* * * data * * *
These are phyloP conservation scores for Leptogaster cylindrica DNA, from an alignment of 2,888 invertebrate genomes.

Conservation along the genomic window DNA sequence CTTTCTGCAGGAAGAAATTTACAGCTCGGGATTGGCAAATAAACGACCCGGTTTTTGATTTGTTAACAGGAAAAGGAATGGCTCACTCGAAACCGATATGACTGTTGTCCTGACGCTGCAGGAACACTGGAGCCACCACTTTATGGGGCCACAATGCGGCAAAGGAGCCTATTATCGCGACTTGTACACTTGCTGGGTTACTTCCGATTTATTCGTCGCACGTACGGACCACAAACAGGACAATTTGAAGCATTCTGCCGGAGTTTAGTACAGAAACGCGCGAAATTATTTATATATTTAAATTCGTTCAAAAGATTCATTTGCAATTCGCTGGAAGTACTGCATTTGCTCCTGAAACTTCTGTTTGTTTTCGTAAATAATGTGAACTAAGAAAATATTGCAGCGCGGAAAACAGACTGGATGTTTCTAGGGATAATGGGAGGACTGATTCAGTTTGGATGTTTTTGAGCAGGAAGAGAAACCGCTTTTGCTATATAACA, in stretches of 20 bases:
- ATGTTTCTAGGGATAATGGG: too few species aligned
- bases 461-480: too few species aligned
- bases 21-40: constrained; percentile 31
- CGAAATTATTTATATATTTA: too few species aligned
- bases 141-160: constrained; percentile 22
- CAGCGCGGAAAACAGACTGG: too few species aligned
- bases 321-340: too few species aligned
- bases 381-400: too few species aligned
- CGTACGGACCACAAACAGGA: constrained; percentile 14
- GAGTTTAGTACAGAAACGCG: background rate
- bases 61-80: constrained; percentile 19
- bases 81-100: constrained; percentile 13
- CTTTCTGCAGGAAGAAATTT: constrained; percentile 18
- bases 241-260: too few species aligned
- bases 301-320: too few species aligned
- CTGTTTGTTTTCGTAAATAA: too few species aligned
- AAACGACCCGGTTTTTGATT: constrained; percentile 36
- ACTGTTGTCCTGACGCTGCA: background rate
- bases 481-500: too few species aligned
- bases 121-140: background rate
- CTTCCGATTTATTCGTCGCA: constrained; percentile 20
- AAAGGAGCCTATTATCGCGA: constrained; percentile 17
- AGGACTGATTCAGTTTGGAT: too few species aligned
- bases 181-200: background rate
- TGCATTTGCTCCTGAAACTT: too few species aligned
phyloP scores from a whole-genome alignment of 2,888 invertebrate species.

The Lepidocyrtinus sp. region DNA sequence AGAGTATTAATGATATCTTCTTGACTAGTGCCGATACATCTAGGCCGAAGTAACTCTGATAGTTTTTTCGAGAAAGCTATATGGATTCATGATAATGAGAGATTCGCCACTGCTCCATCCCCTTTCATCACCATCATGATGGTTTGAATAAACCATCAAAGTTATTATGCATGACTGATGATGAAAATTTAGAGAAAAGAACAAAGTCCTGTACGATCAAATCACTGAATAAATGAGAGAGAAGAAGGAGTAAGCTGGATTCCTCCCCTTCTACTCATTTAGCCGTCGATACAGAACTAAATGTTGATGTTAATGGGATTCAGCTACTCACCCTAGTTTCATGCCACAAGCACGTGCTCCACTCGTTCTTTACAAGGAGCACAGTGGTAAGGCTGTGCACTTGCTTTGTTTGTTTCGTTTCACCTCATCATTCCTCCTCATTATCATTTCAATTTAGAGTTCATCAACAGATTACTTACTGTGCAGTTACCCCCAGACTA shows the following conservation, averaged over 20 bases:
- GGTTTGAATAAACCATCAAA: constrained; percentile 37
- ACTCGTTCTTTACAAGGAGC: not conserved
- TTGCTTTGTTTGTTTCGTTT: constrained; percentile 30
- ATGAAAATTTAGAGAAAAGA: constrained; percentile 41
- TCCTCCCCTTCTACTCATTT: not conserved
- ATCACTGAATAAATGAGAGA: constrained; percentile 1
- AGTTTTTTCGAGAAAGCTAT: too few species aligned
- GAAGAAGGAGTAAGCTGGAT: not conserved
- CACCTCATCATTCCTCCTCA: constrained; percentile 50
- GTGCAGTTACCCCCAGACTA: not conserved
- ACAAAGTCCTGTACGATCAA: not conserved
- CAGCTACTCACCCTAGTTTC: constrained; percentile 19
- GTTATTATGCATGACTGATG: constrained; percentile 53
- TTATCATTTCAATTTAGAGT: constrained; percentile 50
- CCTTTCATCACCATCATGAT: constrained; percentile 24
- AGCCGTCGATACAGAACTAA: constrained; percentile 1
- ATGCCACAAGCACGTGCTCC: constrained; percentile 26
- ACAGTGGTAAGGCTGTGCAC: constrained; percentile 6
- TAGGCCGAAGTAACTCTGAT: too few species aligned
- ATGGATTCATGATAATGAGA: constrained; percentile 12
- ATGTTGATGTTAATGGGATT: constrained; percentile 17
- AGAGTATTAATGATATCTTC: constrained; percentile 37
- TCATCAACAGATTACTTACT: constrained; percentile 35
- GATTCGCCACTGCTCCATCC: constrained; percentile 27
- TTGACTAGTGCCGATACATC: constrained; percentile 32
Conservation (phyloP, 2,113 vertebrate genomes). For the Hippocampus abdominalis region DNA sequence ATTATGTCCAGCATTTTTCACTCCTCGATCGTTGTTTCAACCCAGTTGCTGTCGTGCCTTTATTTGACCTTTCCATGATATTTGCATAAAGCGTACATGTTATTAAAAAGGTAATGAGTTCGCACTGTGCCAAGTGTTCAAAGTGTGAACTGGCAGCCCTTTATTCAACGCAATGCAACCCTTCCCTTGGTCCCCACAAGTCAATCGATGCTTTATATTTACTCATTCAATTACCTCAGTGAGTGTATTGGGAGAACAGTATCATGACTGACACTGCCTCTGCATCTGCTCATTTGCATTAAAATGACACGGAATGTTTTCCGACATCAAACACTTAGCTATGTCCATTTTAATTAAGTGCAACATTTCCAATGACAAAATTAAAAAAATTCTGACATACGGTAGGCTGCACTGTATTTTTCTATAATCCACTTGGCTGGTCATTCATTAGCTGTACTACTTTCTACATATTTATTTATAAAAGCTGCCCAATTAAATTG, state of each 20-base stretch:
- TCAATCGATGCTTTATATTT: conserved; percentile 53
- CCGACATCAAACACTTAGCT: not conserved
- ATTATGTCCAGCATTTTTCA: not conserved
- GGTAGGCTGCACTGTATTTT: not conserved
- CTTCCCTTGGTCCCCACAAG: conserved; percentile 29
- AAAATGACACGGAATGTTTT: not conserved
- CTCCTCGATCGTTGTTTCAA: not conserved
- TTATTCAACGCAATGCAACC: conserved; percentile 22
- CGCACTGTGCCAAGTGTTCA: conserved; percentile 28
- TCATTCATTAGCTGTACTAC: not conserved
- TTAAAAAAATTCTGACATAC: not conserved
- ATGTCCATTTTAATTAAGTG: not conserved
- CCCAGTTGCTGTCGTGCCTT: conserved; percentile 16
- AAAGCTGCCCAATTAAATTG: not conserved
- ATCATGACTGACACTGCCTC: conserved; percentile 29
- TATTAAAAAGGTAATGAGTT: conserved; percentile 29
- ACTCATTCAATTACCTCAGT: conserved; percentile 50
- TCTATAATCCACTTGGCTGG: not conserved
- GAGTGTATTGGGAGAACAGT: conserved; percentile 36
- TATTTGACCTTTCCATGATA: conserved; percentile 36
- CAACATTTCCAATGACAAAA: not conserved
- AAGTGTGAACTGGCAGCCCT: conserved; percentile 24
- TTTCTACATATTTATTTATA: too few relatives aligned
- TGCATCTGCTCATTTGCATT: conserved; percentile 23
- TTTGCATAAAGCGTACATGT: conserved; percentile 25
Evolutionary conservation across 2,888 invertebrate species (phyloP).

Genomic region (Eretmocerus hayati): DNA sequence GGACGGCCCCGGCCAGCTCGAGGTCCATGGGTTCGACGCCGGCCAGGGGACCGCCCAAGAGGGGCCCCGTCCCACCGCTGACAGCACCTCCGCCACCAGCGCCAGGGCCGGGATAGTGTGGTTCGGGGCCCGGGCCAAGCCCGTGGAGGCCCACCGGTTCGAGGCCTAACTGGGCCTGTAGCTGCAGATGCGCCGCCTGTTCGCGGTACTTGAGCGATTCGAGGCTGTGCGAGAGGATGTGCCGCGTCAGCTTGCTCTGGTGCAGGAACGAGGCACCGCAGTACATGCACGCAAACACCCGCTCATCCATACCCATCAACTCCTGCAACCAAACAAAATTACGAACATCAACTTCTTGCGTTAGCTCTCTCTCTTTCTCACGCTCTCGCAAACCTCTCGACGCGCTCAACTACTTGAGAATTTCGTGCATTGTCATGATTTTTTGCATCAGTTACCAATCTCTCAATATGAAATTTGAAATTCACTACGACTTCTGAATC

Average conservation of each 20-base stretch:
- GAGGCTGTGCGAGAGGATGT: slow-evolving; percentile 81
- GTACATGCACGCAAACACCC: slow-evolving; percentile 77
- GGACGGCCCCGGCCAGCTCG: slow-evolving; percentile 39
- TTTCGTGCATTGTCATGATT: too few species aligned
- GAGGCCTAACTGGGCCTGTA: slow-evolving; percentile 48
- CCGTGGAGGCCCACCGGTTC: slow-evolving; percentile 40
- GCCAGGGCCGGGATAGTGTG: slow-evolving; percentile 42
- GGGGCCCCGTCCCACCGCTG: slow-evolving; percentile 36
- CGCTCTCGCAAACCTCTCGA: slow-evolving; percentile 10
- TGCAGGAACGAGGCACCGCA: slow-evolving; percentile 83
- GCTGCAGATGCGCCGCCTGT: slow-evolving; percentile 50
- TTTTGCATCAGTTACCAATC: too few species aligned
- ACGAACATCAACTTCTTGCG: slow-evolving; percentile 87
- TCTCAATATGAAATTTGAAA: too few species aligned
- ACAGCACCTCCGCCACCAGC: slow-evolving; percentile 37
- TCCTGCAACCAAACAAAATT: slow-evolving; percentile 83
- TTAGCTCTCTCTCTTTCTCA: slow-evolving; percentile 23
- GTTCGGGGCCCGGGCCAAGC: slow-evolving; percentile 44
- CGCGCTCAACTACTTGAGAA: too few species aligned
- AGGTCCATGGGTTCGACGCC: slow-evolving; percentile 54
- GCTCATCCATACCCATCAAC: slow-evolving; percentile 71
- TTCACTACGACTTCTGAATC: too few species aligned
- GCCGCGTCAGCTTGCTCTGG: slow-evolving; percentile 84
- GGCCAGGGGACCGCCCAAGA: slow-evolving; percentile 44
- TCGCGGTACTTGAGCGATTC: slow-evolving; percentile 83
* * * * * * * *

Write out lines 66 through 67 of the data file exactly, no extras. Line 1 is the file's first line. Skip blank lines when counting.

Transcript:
- TTAAAAAAATTCTGACATAC: not conserved
- ATGTCCATTTTAATTAAGTG: not conserved